Pugliese said there is a full team of people — Democrats and Republicans, politicians and local business owners — working to improve economic development.
“The best thing the borough ever did … was taking control of the parcels downtown,” he said.
Pugliese said he is confident. “I don’t think people realize how deep that recession (of 2008) was going to be,” he said. “It wasn’t a local or U.S. recession — it was a recession worldwide. It affected a lot of things and it took a long time to get back on track but things are now improving.”
The following is a look at where proposed developments downtown stand, according to borough officials:
Parcel A (former GDC building)
Owner: Borough of Naugatuck
Purchase: By borough in 2013 for $2 million, with Parcel B
Current status: The borough is under option with a developer with a purchase and sales agreement pending. The planning approval has been granted. It is pending review by the Zoning Commission. There is a pre-development loan pending with the state and a market feasibility study will be conducted this month.
Developer: Art6, LLC (Migani and O’Riordan Architects of Seymour)
Building: Four floors (80,000 square feet per floor, roof and basement)
Proposed use: 96 residential artist lofts (third and fourth floors), 80,000-square-foot corporate office on the second floor, parking, performance space and support retail on the first floor and a roof garden
Purchase price (from the borough): $2 million (negotiable)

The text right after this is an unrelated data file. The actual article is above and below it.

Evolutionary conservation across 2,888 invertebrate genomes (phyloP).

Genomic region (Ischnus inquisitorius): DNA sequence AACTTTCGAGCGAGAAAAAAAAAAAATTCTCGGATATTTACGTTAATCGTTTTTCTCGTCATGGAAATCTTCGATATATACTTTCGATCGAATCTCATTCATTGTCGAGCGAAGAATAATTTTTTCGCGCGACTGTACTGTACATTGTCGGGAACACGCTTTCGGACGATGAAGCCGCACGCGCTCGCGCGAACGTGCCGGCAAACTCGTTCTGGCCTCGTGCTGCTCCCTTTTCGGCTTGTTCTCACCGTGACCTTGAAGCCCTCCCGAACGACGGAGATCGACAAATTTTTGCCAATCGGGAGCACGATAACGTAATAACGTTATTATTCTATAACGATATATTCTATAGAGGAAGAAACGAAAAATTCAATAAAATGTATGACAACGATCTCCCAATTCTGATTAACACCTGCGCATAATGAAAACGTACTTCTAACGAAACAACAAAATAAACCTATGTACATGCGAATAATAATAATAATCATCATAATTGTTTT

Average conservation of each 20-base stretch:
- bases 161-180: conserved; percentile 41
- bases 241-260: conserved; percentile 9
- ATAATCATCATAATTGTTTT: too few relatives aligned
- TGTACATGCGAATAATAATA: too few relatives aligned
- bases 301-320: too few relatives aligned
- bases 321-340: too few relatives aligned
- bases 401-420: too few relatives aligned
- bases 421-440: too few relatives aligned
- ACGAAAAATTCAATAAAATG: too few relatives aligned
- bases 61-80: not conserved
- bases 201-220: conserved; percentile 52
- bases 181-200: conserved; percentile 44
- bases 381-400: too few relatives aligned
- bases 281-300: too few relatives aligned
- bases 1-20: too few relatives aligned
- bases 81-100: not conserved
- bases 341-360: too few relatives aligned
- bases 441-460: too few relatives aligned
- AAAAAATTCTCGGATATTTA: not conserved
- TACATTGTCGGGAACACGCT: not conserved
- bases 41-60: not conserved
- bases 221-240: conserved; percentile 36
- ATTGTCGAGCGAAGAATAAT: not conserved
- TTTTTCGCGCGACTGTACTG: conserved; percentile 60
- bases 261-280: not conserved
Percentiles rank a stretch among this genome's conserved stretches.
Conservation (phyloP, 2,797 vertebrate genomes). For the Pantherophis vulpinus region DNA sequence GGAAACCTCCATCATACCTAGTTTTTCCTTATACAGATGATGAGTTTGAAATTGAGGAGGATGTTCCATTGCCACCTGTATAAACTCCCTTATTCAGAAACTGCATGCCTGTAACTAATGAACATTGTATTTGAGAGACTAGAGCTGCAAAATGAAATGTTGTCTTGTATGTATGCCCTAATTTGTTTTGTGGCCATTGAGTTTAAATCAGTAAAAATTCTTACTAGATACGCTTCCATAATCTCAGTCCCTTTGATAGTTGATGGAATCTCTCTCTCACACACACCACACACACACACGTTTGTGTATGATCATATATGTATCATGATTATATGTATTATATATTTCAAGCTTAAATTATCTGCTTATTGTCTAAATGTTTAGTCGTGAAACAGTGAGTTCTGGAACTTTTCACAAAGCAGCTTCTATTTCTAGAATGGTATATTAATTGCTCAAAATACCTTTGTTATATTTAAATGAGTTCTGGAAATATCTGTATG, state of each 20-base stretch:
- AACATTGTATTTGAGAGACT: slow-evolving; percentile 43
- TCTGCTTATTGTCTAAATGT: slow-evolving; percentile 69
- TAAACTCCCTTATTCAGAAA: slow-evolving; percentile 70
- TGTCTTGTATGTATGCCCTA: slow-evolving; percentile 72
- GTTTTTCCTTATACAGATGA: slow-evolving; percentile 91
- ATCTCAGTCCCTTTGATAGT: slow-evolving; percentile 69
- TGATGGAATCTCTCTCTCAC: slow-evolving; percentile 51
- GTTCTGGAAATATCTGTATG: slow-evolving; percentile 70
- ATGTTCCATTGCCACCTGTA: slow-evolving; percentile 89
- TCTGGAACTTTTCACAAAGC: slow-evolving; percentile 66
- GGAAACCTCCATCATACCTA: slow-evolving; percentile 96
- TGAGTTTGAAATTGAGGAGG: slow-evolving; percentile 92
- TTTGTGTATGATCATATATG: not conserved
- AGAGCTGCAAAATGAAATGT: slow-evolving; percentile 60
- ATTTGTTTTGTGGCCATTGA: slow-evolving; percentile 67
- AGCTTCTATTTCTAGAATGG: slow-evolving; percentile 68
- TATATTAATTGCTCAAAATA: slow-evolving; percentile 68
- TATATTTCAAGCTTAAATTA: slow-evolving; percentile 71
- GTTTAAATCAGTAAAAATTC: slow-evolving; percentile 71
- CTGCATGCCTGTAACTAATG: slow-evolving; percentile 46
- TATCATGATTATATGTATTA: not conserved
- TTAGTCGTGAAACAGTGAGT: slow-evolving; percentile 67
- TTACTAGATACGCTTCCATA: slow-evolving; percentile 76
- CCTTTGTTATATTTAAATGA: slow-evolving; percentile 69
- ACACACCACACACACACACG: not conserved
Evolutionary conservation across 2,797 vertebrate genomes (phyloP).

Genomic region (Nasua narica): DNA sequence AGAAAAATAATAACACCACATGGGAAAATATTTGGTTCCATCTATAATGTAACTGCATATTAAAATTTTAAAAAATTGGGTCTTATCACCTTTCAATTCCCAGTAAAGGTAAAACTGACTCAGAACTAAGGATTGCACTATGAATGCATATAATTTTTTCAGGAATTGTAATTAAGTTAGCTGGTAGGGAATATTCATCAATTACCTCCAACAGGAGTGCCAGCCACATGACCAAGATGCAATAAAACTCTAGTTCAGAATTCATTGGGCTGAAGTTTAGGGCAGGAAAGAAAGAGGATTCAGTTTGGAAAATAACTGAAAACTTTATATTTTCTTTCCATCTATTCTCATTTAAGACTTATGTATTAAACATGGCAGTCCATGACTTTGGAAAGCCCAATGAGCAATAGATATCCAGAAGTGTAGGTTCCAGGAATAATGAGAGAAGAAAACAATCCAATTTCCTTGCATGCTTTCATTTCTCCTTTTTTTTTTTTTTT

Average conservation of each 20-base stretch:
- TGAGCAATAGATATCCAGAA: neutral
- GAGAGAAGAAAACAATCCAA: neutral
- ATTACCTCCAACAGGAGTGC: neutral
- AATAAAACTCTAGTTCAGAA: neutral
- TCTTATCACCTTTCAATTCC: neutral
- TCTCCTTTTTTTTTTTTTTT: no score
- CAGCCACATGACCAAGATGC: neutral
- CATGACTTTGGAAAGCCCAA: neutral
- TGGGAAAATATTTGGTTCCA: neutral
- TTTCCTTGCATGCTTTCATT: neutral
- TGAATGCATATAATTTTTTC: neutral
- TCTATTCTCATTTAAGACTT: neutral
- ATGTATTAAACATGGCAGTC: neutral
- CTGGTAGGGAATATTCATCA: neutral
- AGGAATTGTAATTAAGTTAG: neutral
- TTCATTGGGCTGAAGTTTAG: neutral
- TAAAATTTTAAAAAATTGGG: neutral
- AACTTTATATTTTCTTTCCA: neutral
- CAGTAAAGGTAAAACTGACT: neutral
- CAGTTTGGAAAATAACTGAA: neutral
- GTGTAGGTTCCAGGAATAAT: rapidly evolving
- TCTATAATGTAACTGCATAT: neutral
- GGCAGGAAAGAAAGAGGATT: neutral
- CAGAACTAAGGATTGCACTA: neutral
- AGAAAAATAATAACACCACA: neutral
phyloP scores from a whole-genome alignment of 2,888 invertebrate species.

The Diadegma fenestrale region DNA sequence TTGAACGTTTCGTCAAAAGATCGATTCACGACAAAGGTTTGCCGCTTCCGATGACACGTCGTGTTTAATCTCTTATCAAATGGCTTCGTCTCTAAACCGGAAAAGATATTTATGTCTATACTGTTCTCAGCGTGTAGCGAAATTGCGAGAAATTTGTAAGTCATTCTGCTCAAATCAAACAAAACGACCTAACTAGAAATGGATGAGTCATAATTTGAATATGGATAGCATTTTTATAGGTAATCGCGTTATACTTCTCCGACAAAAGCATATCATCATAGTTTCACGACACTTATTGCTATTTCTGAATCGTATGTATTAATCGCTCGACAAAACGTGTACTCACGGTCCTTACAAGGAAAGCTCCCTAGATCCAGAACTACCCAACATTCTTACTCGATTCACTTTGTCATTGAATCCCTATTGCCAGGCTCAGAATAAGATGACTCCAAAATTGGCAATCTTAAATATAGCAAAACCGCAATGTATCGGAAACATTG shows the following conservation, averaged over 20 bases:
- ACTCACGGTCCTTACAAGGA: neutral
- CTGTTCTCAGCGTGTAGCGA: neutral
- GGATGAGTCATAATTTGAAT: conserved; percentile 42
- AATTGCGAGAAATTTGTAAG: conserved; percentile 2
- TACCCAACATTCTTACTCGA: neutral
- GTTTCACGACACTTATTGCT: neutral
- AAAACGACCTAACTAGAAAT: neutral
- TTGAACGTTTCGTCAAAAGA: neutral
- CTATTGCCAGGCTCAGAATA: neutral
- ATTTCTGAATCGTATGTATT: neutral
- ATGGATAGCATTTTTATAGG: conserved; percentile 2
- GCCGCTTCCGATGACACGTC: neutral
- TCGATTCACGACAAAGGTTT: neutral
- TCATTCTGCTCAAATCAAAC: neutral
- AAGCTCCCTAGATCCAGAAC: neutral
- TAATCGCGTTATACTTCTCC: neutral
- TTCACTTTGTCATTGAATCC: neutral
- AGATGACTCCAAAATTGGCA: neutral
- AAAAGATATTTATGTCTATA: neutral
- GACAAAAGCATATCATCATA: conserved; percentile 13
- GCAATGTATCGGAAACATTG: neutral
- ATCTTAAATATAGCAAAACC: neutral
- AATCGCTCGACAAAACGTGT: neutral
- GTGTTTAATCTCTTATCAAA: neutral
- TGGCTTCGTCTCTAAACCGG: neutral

Estimated start date: 2016 for artist lofts (corporate tenant variable at this time)
Parcel B (parking lot near GDC on Old Firehouse Road)
Purchased: By borough in 2013 for $2 million with Parcel A
Current Status: Under option with developer
Developer: Benjamin Zitron, chief executive officer for the New Haven-based Sustainable Development Corp.
Purchase price and estimated start date to be determined.
Parcel C (corner of Maple and Water streets)
Owner: Borough of Naugatuck
Current status: The borough has option agreement with developer with a purchase and sales agreement pending. There have been preliminary discussions with land use boards.
Developer: Oris, In., and The Lombard Group, LLC
Proposed use: 30,000-square-foot medical office building with Saint Mary’s Hospital as the anchor tenant and a 5,000 square foot restaurant pad site
Purchase price: $150,000
Estimated start date: Late summer/early fall 2015
Naugatuck train station
Owner: Borough of Naugatuck
Purchased: By borough for $500,000 in 1997
Current status: Purchase and sales agreement pending. Local legislative referral was made to the Planning Commission per state statute
Developer: Umbero Morale, formerly of Tula Restaurant in Monroe
Building: 12,140 square feet, designed by famed architect Henry Bacon in approximately 1910
Proposed use: Upscale, full-service restaurant with an outdoor seating area
Purchase price: $400,000
Improvements: Approximately $500,000 minimum
Estimated start date: Summer 2015
Note: The Connecticut Department of Transportation is thinking about moving its train station closer to Parcel B. And environmental cleanup work needs to be done on some of these parcels before development can begin.